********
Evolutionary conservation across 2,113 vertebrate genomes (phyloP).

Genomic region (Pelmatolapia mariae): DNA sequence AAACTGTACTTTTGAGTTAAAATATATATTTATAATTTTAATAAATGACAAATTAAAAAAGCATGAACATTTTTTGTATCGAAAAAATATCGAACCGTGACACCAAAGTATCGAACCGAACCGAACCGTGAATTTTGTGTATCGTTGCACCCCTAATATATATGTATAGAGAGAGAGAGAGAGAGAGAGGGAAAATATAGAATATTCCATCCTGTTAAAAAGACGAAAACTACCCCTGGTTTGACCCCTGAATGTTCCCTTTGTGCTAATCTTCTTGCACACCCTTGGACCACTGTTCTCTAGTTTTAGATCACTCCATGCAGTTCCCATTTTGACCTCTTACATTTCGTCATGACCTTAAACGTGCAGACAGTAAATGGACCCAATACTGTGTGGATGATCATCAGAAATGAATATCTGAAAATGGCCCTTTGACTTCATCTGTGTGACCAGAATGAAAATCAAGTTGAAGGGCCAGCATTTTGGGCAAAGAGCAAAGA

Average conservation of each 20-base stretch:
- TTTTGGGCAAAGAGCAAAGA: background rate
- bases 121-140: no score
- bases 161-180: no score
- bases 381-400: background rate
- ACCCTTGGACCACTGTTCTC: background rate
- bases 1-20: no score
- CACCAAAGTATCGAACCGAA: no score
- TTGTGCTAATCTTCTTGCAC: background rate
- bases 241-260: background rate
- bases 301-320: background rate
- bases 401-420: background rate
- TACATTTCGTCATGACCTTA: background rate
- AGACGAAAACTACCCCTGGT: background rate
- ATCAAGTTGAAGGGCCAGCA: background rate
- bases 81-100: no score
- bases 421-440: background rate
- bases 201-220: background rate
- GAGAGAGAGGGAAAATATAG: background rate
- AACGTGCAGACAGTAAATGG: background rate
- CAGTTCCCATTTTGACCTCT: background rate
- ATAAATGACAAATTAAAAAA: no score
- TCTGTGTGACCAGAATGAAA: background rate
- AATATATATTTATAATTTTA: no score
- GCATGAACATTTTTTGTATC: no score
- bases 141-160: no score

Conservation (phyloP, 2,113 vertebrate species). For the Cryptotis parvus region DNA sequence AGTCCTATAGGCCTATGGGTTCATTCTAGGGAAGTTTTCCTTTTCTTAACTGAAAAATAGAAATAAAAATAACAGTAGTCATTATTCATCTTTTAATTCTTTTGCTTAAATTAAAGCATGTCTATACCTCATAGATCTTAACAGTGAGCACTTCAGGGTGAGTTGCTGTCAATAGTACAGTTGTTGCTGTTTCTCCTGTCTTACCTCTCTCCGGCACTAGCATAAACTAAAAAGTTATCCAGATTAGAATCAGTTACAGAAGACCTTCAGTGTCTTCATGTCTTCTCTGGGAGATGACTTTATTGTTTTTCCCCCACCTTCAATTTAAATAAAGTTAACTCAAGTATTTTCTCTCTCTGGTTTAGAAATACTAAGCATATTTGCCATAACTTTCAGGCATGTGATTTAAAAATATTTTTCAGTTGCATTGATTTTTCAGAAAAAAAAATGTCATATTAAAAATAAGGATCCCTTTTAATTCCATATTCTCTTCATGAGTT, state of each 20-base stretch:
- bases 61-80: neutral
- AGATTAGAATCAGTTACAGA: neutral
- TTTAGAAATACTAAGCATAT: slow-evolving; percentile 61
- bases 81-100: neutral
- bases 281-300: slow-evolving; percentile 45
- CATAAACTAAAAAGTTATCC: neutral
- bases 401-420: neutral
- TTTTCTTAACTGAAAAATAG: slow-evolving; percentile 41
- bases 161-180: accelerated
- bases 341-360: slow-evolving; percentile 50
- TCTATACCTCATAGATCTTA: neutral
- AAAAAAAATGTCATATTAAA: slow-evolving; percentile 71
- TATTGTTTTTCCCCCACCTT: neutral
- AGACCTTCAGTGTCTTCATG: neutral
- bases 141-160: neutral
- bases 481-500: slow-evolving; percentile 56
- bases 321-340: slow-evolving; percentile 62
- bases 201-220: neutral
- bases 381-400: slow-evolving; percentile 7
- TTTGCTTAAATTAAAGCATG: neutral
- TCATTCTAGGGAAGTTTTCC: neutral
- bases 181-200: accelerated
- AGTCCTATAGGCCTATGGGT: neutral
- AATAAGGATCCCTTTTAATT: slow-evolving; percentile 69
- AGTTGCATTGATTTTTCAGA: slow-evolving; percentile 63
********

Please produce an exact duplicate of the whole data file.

Evolutionary conservation across 2,113 vertebrate genomes (phyloP).

Genomic region (Pelmatolapia mariae): DNA sequence AAACTGTACTTTTGAGTTAAAATATATATTTATAATTTTAATAAATGACAAATTAAAAAAGCATGAACATTTTTTGTATCGAAAAAATATCGAACCGTGACACCAAAGTATCGAACCGAACCGAACCGTGAATTTTGTGTATCGTTGCACCCCTAATATATATGTATAGAGAGAGAGAGAGAGAGAGAGGGAAAATATAGAATATTCCATCCTGTTAAAAAGACGAAAACTACCCCTGGTTTGACCCCTGAATGTTCCCTTTGTGCTAATCTTCTTGCACACCCTTGGACCACTGTTCTCTAGTTTTAGATCACTCCATGCAGTTCCCATTTTGACCTCTTACATTTCGTCATGACCTTAAACGTGCAGACAGTAAATGGACCCAATACTGTGTGGATGATCATCAGAAATGAATATCTGAAAATGGCCCTTTGACTTCATCTGTGTGACCAGAATGAAAATCAAGTTGAAGGGCCAGCATTTTGGGCAAAGAGCAAAGA

Average conservation of each 20-base stretch:
- TTTTGGGCAAAGAGCAAAGA: background rate
- bases 121-140: no score
- bases 161-180: no score
- bases 381-400: background rate
- ACCCTTGGACCACTGTTCTC: background rate
- bases 1-20: no score
- CACCAAAGTATCGAACCGAA: no score
- TTGTGCTAATCTTCTTGCAC: background rate
- bases 241-260: background rate
- bases 301-320: background rate
- bases 401-420: background rate
- TACATTTCGTCATGACCTTA: background rate
- AGACGAAAACTACCCCTGGT: background rate
- ATCAAGTTGAAGGGCCAGCA: background rate
- bases 81-100: no score
- bases 421-440: background rate
- bases 201-220: background rate
- GAGAGAGAGGGAAAATATAG: background rate
- AACGTGCAGACAGTAAATGG: background rate
- CAGTTCCCATTTTGACCTCT: background rate
- ATAAATGACAAATTAAAAAA: no score
- TCTGTGTGACCAGAATGAAA: background rate
- AATATATATTTATAATTTTA: no score
- GCATGAACATTTTTTGTATC: no score
- bases 141-160: no score

Conservation (phyloP, 2,113 vertebrate species). For the Cryptotis parvus region DNA sequence AGTCCTATAGGCCTATGGGTTCATTCTAGGGAAGTTTTCCTTTTCTTAACTGAAAAATAGAAATAAAAATAACAGTAGTCATTATTCATCTTTTAATTCTTTTGCTTAAATTAAAGCATGTCTATACCTCATAGATCTTAACAGTGAGCACTTCAGGGTGAGTTGCTGTCAATAGTACAGTTGTTGCTGTTTCTCCTGTCTTACCTCTCTCCGGCACTAGCATAAACTAAAAAGTTATCCAGATTAGAATCAGTTACAGAAGACCTTCAGTGTCTTCATGTCTTCTCTGGGAGATGACTTTATTGTTTTTCCCCCACCTTCAATTTAAATAAAGTTAACTCAAGTATTTTCTCTCTCTGGTTTAGAAATACTAAGCATATTTGCCATAACTTTCAGGCATGTGATTTAAAAATATTTTTCAGTTGCATTGATTTTTCAGAAAAAAAAATGTCATATTAAAAATAAGGATCCCTTTTAATTCCATATTCTCTTCATGAGTT, state of each 20-base stretch:
- bases 61-80: neutral
- AGATTAGAATCAGTTACAGA: neutral
- TTTAGAAATACTAAGCATAT: slow-evolving; percentile 61
- bases 81-100: neutral
- bases 281-300: slow-evolving; percentile 45
- CATAAACTAAAAAGTTATCC: neutral
- bases 401-420: neutral
- TTTTCTTAACTGAAAAATAG: slow-evolving; percentile 41
- bases 161-180: accelerated
- bases 341-360: slow-evolving; percentile 50
- TCTATACCTCATAGATCTTA: neutral
- AAAAAAAATGTCATATTAAA: slow-evolving; percentile 71
- TATTGTTTTTCCCCCACCTT: neutral
- AGACCTTCAGTGTCTTCATG: neutral
- bases 141-160: neutral
- bases 481-500: slow-evolving; percentile 56
- bases 321-340: slow-evolving; percentile 62
- bases 201-220: neutral
- bases 381-400: slow-evolving; percentile 7
- TTTGCTTAAATTAAAGCATG: neutral
- TCATTCTAGGGAAGTTTTCC: neutral
- bases 181-200: accelerated
- AGTCCTATAGGCCTATGGGT: neutral
- AATAAGGATCCCTTTTAATT: slow-evolving; percentile 69
- AGTTGCATTGATTTTTCAGA: slow-evolving; percentile 63